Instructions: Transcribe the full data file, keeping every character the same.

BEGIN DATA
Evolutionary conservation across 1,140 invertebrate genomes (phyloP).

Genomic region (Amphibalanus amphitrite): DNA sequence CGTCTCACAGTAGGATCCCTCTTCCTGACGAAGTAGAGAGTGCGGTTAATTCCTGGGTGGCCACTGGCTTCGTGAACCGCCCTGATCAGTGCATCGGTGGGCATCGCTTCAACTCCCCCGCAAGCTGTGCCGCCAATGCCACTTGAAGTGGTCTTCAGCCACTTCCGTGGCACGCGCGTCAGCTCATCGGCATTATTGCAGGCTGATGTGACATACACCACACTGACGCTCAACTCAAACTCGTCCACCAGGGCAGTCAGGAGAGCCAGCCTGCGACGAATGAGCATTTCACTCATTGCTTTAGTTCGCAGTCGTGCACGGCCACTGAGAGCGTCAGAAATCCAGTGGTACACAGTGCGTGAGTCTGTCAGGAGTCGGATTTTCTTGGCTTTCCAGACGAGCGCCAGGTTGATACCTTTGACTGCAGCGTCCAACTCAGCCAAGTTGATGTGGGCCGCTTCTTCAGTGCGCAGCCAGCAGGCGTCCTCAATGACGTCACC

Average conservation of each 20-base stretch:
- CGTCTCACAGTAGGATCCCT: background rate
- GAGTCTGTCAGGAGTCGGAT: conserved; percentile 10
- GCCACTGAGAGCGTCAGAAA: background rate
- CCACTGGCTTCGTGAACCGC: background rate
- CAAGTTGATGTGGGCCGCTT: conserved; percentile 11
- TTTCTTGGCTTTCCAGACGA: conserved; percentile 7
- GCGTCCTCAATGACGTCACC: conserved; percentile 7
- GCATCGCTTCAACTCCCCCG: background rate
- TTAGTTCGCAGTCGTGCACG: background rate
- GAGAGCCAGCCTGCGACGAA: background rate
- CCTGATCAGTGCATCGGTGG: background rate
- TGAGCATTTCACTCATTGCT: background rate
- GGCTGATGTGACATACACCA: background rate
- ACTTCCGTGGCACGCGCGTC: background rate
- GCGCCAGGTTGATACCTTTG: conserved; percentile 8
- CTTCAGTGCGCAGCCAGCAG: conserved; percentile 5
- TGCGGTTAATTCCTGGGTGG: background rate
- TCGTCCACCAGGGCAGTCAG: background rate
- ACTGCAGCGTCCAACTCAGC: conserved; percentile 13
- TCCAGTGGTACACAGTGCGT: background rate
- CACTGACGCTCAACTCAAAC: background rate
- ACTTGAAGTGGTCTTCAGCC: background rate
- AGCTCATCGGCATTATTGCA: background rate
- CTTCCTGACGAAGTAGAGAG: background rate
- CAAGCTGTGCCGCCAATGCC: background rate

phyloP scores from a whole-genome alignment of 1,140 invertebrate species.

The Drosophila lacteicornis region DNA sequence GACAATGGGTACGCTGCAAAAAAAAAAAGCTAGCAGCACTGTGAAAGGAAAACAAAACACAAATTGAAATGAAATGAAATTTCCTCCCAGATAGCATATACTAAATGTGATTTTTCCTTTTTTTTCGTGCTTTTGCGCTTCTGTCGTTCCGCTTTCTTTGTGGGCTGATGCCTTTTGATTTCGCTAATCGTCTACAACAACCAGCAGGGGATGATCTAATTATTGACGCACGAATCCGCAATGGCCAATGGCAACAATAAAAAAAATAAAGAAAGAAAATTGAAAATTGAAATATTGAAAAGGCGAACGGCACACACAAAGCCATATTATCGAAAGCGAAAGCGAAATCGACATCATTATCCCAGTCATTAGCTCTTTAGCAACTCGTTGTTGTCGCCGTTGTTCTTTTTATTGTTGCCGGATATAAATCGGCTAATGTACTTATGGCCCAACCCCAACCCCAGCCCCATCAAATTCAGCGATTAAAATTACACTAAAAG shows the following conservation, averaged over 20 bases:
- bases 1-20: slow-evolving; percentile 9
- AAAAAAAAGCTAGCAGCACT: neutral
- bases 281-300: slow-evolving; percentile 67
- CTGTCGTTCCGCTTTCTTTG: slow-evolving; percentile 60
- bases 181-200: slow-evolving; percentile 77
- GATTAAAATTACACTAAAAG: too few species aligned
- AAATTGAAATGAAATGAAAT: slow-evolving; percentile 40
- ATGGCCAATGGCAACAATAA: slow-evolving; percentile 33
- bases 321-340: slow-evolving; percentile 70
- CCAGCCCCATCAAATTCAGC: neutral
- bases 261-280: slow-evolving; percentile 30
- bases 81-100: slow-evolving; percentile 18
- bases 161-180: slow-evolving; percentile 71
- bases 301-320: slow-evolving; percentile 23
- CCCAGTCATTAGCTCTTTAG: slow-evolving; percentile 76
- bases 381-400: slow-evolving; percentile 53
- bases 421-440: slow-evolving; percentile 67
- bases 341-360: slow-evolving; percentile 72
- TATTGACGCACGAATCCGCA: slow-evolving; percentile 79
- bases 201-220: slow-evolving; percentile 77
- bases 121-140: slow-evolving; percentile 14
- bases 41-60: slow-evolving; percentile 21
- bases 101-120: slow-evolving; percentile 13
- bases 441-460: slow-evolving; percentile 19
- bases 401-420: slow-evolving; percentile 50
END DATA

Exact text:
Evolutionary conservation across 1,140 invertebrate genomes (phyloP).

Genomic region (Amphibalanus amphitrite): DNA sequence CGTCTCACAGTAGGATCCCTCTTCCTGACGAAGTAGAGAGTGCGGTTAATTCCTGGGTGGCCACTGGCTTCGTGAACCGCCCTGATCAGTGCATCGGTGGGCATCGCTTCAACTCCCCCGCAAGCTGTGCCGCCAATGCCACTTGAAGTGGTCTTCAGCCACTTCCGTGGCACGCGCGTCAGCTCATCGGCATTATTGCAGGCTGATGTGACATACACCACACTGACGCTCAACTCAAACTCGTCCACCAGGGCAGTCAGGAGAGCCAGCCTGCGACGAATGAGCATTTCACTCATTGCTTTAGTTCGCAGTCGTGCACGGCCACTGAGAGCGTCAGAAATCCAGTGGTACACAGTGCGTGAGTCTGTCAGGAGTCGGATTTTCTTGGCTTTCCAGACGAGCGCCAGGTTGATACCTTTGACTGCAGCGTCCAACTCAGCCAAGTTGATGTGGGCCGCTTCTTCAGTGCGCAGCCAGCAGGCGTCCTCAATGACGTCACC

Average conservation of each 20-base stretch:
- CGTCTCACAGTAGGATCCCT: background rate
- GAGTCTGTCAGGAGTCGGAT: conserved; percentile 10
- GCCACTGAGAGCGTCAGAAA: background rate
- CCACTGGCTTCGTGAACCGC: background rate
- CAAGTTGATGTGGGCCGCTT: conserved; percentile 11
- TTTCTTGGCTTTCCAGACGA: conserved; percentile 7
- GCGTCCTCAATGACGTCACC: conserved; percentile 7
- GCATCGCTTCAACTCCCCCG: background rate
- TTAGTTCGCAGTCGTGCACG: background rate
- GAGAGCCAGCCTGCGACGAA: background rate
- CCTGATCAGTGCATCGGTGG: background rate
- TGAGCATTTCACTCATTGCT: background rate
- GGCTGATGTGACATACACCA: background rate
- ACTTCCGTGGCACGCGCGTC: background rate
- GCGCCAGGTTGATACCTTTG: conserved; percentile 8
- CTTCAGTGCGCAGCCAGCAG: conserved; percentile 5
- TGCGGTTAATTCCTGGGTGG: background rate
- TCGTCCACCAGGGCAGTCAG: background rate
- ACTGCAGCGTCCAACTCAGC: conserved; percentile 13
- TCCAGTGGTACACAGTGCGT: background rate
- CACTGACGCTCAACTCAAAC: background rate
- ACTTGAAGTGGTCTTCAGCC: background rate
- AGCTCATCGGCATTATTGCA: background rate
- CTTCCTGACGAAGTAGAGAG: background rate
- CAAGCTGTGCCGCCAATGCC: background rate

phyloP scores from a whole-genome alignment of 1,140 invertebrate species.

The Drosophila lacteicornis region DNA sequence GACAATGGGTACGCTGCAAAAAAAAAAAGCTAGCAGCACTGTGAAAGGAAAACAAAACACAAATTGAAATGAAATGAAATTTCCTCCCAGATAGCATATACTAAATGTGATTTTTCCTTTTTTTTCGTGCTTTTGCGCTTCTGTCGTTCCGCTTTCTTTGTGGGCTGATGCCTTTTGATTTCGCTAATCGTCTACAACAACCAGCAGGGGATGATCTAATTATTGACGCACGAATCCGCAATGGCCAATGGCAACAATAAAAAAAATAAAGAAAGAAAATTGAAAATTGAAATATTGAAAAGGCGAACGGCACACACAAAGCCATATTATCGAAAGCGAAAGCGAAATCGACATCATTATCCCAGTCATTAGCTCTTTAGCAACTCGTTGTTGTCGCCGTTGTTCTTTTTATTGTTGCCGGATATAAATCGGCTAATGTACTTATGGCCCAACCCCAACCCCAGCCCCATCAAATTCAGCGATTAAAATTACACTAAAAG shows the following conservation, averaged over 20 bases:
- bases 1-20: slow-evolving; percentile 9
- AAAAAAAAGCTAGCAGCACT: neutral
- bases 281-300: slow-evolving; percentile 67
- CTGTCGTTCCGCTTTCTTTG: slow-evolving; percentile 60
- bases 181-200: slow-evolving; percentile 77
- GATTAAAATTACACTAAAAG: too few species aligned
- AAATTGAAATGAAATGAAAT: slow-evolving; percentile 40
- ATGGCCAATGGCAACAATAA: slow-evolving; percentile 33
- bases 321-340: slow-evolving; percentile 70
- CCAGCCCCATCAAATTCAGC: neutral
- bases 261-280: slow-evolving; percentile 30
- bases 81-100: slow-evolving; percentile 18
- bases 161-180: slow-evolving; percentile 71
- bases 301-320: slow-evolving; percentile 23
- CCCAGTCATTAGCTCTTTAG: slow-evolving; percentile 76
- bases 381-400: slow-evolving; percentile 53
- bases 421-440: slow-evolving; percentile 67
- bases 341-360: slow-evolving; percentile 72
- TATTGACGCACGAATCCGCA: slow-evolving; percentile 79
- bases 201-220: slow-evolving; percentile 77
- bases 121-140: slow-evolving; percentile 14
- bases 41-60: slow-evolving; percentile 21
- bases 101-120: slow-evolving; percentile 13
- bases 441-460: slow-evolving; percentile 19
- bases 401-420: slow-evolving; percentile 50